|Sandra Hunter's fiction has appeared in a number of literary magazines, and has received three Pushcart Prize nominations. Among other awards, she won the 2013 Women's Domination Fiction Prize (Egypt), the 2012 Cobalt Literary Magazine Fiction Prize, and the 2011 Arthur Edelstein Short Fiction Prize. Her short story "Blessed Are the Meek" won Glimmer Train's Spring 2005 Very Short Fiction Award. It's now a chapter in her novel Losing Touch, to be published in 2014 (OneWorld Publications). www.strikingly.com/sandrahunter|
One of Your Most Valuable Writing Tools
Where I am now
Last Thanksgiving, a highlight was a thread of funny, warm emails from my writing group. They included descriptions of a walk with friends, drinking mint mocha, a dry rub recipe for turkey. We discovered, awestruck, that one of us owns a porringer. One had a houseful of guests but stopped to send hugs. We congratulated one whose new daily writing habit had reached the 100-day mark. We were jubilant to find out that one had work accepted for publication.
Many different stories from many different places, but one thing remained constant: each of us sent love and gratitude that we knew one another and, as one put it, that we filled each other with generosity.
Where I was
Until 2011, I did my writing in a guilt-ridden, hidden rush. I'm a mother and part-time professor, so any writing time is shoved into the parking zone: between 10pm and 6am.
Of course, I'd read about writers' groups and retreats. But I was skeptical about spending the money. How beneficial were they?
Enter: A Room of Her Own
New Year's, 2011: a friend casually mentioned the A Room of Her Own women writers' retreat. Initially, I was appalled. It was in New Mexico? In August? But I read the description on the AROHO website and looked at previous participants' reviews. They seemed well, quite sane, really.
Into the wilds of New Mexico
Night one of the retreat, melting in a room with no air-conditioning, I was scared that I'd made a huge mistake.
But in the morning, I listened to the conversations in the breakfast line: What are you reading? What are you writing? How's your blog? I'll link to you on mine. Oh, X just published a memoir, you should talk to her. Y runs workshops for abused kids, too: I'll introduce you.
And that's when I knew it wasn't a mistake: these were my people. Okay, some of them weren't exactly my people, but from among them I found my current group of nine stunningly supportive and talented women writers.
Why we need support
Writing is a weird, solitary activity. That's why we need other writers who understand what we do and why we do it.
Alone, you are one writer with some connections. Add yourself to a group and there are immediately more opportunities. The more writers you connect with, the greater the arsenal for publishing, blogging, reviewing, teaching, work-shopping, oh—and reading. When any of my writing group suggests a book, I'll look it up. I wouldn't necessarily do that with other friends.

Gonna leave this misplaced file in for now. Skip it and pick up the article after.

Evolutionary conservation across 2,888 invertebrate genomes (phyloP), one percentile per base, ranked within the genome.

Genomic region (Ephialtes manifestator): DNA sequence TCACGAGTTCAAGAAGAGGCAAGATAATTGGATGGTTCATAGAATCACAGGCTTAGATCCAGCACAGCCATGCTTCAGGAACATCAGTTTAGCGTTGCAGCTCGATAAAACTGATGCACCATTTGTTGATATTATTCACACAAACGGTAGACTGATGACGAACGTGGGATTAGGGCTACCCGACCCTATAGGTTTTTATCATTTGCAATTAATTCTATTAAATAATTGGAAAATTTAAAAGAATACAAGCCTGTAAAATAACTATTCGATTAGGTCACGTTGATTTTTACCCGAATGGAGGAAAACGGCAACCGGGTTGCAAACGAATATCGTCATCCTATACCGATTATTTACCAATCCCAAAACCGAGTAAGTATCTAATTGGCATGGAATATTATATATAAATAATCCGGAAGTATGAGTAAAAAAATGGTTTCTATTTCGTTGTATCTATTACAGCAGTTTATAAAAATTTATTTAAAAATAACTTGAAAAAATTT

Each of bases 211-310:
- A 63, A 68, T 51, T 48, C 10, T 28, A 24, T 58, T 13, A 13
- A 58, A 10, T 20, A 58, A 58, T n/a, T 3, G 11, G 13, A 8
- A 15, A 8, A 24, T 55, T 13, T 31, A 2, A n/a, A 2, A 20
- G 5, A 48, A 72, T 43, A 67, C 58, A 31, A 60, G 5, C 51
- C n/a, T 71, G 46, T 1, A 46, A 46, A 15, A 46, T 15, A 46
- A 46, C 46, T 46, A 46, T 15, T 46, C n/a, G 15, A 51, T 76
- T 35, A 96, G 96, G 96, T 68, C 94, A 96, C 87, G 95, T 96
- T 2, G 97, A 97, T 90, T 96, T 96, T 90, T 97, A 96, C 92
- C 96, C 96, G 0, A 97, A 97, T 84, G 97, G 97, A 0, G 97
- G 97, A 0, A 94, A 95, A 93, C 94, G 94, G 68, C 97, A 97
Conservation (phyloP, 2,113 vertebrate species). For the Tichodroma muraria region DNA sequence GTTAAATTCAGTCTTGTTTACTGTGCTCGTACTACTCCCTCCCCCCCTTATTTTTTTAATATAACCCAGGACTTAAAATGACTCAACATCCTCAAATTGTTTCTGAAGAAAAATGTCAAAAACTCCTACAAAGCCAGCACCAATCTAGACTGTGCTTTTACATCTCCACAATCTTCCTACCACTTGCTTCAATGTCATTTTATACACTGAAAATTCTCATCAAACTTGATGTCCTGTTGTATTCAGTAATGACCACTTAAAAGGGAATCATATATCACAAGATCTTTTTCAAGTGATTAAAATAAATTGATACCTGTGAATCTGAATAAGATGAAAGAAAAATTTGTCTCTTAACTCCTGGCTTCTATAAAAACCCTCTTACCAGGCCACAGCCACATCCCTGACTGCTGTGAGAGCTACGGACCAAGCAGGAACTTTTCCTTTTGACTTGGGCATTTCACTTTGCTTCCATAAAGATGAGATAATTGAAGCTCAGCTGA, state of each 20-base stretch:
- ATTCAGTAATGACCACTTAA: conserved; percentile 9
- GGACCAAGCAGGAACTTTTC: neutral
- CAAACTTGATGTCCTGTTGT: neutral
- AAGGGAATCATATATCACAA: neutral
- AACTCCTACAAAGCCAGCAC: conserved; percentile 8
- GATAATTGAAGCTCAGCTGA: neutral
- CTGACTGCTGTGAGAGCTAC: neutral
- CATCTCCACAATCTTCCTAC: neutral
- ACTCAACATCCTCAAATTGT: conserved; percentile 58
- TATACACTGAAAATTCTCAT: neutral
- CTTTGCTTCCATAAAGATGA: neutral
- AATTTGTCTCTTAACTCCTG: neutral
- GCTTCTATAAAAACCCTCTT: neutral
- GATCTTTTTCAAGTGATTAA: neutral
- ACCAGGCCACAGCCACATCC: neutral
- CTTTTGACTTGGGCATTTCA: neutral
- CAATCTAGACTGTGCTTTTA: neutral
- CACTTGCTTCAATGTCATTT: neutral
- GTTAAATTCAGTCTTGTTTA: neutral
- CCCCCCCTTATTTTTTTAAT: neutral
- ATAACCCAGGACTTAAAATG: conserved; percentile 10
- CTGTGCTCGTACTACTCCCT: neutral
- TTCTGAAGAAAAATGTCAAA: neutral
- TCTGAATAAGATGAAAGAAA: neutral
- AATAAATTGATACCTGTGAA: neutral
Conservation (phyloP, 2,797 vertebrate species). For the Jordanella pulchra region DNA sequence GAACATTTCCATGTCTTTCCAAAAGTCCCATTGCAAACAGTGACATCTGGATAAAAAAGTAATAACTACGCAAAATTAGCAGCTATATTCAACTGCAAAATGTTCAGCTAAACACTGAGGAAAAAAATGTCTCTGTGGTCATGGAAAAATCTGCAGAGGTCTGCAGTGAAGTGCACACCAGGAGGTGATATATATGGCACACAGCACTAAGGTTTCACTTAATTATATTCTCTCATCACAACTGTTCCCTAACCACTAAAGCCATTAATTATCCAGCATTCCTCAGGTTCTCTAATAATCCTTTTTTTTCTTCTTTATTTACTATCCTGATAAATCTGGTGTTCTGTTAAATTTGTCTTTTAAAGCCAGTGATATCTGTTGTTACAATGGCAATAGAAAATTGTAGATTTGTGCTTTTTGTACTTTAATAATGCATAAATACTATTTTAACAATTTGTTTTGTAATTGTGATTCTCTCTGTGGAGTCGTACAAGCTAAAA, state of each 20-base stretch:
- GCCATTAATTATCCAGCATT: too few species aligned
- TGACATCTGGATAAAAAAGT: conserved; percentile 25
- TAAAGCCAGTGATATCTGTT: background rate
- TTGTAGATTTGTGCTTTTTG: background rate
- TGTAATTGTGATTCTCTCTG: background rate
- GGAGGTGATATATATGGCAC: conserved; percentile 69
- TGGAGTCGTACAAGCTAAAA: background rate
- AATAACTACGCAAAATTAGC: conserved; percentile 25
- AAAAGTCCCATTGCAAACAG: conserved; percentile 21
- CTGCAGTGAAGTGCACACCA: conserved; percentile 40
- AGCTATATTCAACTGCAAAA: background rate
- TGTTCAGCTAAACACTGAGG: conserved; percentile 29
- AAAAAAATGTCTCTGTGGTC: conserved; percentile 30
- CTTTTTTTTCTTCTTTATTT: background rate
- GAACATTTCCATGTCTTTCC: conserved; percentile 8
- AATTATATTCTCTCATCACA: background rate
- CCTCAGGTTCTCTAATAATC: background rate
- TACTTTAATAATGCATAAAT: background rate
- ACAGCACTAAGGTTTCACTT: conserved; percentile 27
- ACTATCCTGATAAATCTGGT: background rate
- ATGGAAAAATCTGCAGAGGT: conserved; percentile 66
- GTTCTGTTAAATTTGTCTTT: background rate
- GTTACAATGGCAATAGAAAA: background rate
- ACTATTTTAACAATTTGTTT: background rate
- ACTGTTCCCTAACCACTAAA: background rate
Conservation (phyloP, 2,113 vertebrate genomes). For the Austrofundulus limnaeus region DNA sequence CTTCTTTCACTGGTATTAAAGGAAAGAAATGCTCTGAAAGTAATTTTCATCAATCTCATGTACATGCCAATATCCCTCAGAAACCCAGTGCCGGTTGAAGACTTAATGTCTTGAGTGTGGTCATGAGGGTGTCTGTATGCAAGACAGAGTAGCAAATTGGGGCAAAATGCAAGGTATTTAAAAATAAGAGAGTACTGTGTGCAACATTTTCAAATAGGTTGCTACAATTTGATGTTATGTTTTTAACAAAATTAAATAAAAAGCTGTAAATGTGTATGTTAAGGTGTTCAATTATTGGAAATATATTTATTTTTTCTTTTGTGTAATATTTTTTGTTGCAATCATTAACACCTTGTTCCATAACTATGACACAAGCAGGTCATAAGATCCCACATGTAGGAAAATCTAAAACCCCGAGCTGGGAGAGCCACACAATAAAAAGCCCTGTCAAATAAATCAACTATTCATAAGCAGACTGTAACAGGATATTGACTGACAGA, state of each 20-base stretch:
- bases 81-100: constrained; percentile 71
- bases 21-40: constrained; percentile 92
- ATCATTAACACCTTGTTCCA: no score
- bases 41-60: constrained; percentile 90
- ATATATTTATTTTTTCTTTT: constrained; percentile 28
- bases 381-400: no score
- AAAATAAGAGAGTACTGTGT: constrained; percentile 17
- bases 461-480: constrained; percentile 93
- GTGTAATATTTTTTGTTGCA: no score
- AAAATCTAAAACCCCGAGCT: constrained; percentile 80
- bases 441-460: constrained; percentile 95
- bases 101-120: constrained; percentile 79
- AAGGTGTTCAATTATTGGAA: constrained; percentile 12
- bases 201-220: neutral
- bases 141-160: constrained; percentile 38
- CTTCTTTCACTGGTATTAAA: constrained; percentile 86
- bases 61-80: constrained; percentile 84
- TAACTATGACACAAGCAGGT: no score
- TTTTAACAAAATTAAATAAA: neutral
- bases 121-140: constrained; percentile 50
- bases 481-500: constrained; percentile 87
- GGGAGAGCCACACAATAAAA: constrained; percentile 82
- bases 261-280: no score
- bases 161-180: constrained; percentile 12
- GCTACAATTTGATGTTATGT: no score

Online vs. In-flesh
Online groups are enormously successful, such as the excellent SheWrites that offers a broad spectrum of opportunities.
But, for me, nothing beats an actual group of writer friends who may take forever to agree on a meeting date, but bring wine and cookies, and then sit down and share work. There's nothing like laughing so hard that you're holding each other up in the kitchen, like being moved to tears by a piece that reaches into the place you'd forgotten was sore, like being transported by watching someone read their poem, like having people who really listen to your work.
What good writing friends do:
How do you create your own Circle of Love?
Check out the retreats listed at Poets & Writers. Some are juried (manuscript submission required), while others are open (just sign up). They range in genre and length.
For example, Clarion at UC San Diego, runs a 6-week summer fantasy/sci-fi workshop. For memoir writers, Wild Mountain, runs a weekend retreat in Washington State.
If you think of the retreat as a vacation, you may end up resenting what you spend.
This isn't a "break." It's a deliberate choice to expand the quality and productivity of your writing life for years to come.
The short and the long of it
The weekend option may be a good start for those who are shyer or more socially resistant. You can spend just enough time with people to see if you want more.
However, for your money's worth, take the plunge into the longer retreat. You'll have the chance to make more sustainable connections. After two weeks of sharing meals, morning yoga, and participating in evening readings you'll know, with absolute clarity, the names you want to add to your Circle of Love list. And, of course, the ones you don't.
Do a little digging. Spend the money. It's an invaluable long-term investment toward your success as a writer. You take risks in your writing: take a risk on behalf of it. The dividends are endless.